By Erin Delmore
More New Jersey students than ever are opting to take the ACT — the college entrance exam that rivals the older, better-known SAT.
“Since 2012, that number of students has increased by a little over 51 percent and that brought a record number of students tested this year, a little over 33,000 as part of the graduating class, so that’s been a very steady trend of growth,” said ACT Client Relations Senior Vice President Paul Weeks.
Now, one in three New Jersey students is choosing to take the ACT, up from one in five just four years ago. But those rates are still half that of the rest of the nation.
“Typically on the coast you’re going to see more students taking the SAT over the ACT and then in the heartland you’re going to see more students taking the ACT over the SAT,” said Ryan DeGuzman, director of SAT and ACT Programs of New Jersey Kaplan Test Prep.
Yet with more students taking the exam, the average score among New Jerseyans is the lowest it’s been in five years. Garden Staters’ composite score dropped a tenth of a point since last year, on a 36-point scale.
“The average last year was 23.2 composite score out of a total of 36. Now, it’s 23.1. So it’s a very minor change and then you see that when the pool of test-takers increases, usually,” DeGuzman said.
A representative from the ACT told us that’s because the pool of test-takers is changing from years past.
“The cohort of students that were tested were probably best characterized as pretty high-end, academically able students who were maybe trying to see if their performance on the ACT would put them in better stead relative to the SAT. I think the testing cohort that we see today is considerably different,” Weeks said.
“When I took my SAT, I remember in my graduating class there was one girl that I was friends with who took the ACT to apply to, I think, UC Davis. But yeah, there were not a lot. Most of us, pretty much all of us except for her, took the SAT instead of the ACT,” said Rutgers New Brunswick Freshman Olivia Stefanovic.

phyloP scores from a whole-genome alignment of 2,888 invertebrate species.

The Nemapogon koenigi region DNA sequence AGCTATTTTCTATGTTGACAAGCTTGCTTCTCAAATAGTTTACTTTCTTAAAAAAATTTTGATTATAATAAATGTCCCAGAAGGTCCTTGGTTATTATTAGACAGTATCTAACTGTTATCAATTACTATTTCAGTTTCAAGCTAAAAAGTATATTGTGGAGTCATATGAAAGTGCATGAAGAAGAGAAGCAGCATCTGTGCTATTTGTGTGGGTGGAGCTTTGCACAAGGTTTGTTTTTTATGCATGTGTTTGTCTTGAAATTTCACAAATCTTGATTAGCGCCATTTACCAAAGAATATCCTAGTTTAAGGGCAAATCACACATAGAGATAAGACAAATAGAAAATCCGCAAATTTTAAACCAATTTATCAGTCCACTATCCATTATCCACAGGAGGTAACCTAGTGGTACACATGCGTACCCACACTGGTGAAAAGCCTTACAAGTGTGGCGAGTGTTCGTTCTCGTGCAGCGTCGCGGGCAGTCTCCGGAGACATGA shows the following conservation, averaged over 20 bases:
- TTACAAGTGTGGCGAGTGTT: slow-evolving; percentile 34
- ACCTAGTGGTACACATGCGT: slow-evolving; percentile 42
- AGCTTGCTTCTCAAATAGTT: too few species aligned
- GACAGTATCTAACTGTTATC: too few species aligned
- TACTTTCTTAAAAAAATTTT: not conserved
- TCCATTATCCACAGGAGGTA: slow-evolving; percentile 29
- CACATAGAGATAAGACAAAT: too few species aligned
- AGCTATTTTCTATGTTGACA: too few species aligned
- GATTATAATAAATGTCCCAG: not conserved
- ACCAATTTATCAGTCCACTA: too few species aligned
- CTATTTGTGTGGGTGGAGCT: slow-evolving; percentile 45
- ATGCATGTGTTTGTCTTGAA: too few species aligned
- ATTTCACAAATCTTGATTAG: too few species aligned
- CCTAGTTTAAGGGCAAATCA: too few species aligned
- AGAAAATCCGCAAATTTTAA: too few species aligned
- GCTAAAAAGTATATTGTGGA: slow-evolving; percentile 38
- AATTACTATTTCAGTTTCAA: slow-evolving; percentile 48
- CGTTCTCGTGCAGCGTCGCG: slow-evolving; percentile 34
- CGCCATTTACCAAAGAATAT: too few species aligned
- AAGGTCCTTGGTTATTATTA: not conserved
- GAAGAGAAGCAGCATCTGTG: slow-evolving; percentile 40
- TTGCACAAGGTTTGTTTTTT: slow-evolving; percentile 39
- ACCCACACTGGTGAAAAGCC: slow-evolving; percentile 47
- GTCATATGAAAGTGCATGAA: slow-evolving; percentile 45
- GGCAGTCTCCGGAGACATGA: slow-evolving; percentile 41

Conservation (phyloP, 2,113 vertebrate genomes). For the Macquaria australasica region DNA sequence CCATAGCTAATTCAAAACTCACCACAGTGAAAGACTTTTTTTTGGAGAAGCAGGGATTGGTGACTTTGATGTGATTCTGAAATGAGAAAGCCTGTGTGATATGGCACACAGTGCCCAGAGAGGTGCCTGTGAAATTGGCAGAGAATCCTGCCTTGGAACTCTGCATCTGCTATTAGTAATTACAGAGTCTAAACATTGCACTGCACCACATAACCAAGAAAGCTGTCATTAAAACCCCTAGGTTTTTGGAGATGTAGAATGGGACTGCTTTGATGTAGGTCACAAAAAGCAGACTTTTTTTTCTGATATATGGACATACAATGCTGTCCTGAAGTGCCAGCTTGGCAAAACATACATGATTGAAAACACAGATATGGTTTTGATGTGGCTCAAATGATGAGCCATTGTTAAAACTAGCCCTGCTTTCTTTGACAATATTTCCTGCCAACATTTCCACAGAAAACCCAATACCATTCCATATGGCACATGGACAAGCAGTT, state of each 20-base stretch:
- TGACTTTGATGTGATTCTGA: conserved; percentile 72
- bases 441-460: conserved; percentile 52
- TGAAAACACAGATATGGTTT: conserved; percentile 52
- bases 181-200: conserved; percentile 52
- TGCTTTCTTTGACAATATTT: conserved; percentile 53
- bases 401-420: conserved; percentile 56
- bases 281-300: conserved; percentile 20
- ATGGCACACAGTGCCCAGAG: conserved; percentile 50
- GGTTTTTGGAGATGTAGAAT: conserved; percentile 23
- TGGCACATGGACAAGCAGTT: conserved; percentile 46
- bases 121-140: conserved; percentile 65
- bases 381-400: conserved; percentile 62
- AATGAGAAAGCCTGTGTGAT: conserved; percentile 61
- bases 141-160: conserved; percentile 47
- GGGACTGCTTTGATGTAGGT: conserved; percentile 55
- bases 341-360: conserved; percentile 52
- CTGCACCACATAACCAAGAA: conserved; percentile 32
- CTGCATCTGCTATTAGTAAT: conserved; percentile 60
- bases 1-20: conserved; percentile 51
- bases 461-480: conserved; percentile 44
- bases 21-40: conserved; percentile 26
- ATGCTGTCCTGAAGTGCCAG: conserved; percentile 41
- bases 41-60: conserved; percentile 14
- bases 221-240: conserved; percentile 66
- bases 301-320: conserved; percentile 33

“I took the SAT first and then I took the ACT because I thought I would do better, but it was really the same,” said Rutgers-Newark student Brittney Boehm.
“I took the SAT. I did not take the ACT. I felt that it was only necessary to do one. I didn’t think that it was necessary to do both both of them,” said Rutgers-Newark graduate Kara Destasio.
“You know, I feel like back when I was in high school, the SAT was way more common and everyone was taking that. So that’s why I took the SAT,” said Rutgers New Brunswick Senior Anish Patel. “But it tested more about your critical thinking. And the ACT was more direct questions that were more straightforward and there were a few more of them and the ACT also required you to know trigonometry, which the SAT did not. So the SAT was more about reasoning, where the ACT was just more about knowing the information.”
But the SAT is making changes to its content and point scale — again. Pre-test jitters over the new SAT might be driving more students to the ACT.
“So I think with not knowing how it was going to look, how our students were going to perform on that, when they took it this past spring, that that was a driving force behind saying to students, here is an assessment that, although there are minor changes being made annually to the ACT, they weren’t significant enough for us to have any concerns as to how our students were going to perform,” Karas said.
The representative from the ACT told us it can be easy to get caught up in average scores among thousands — even millions — of students. But the most important focus is on each student behind the numbers.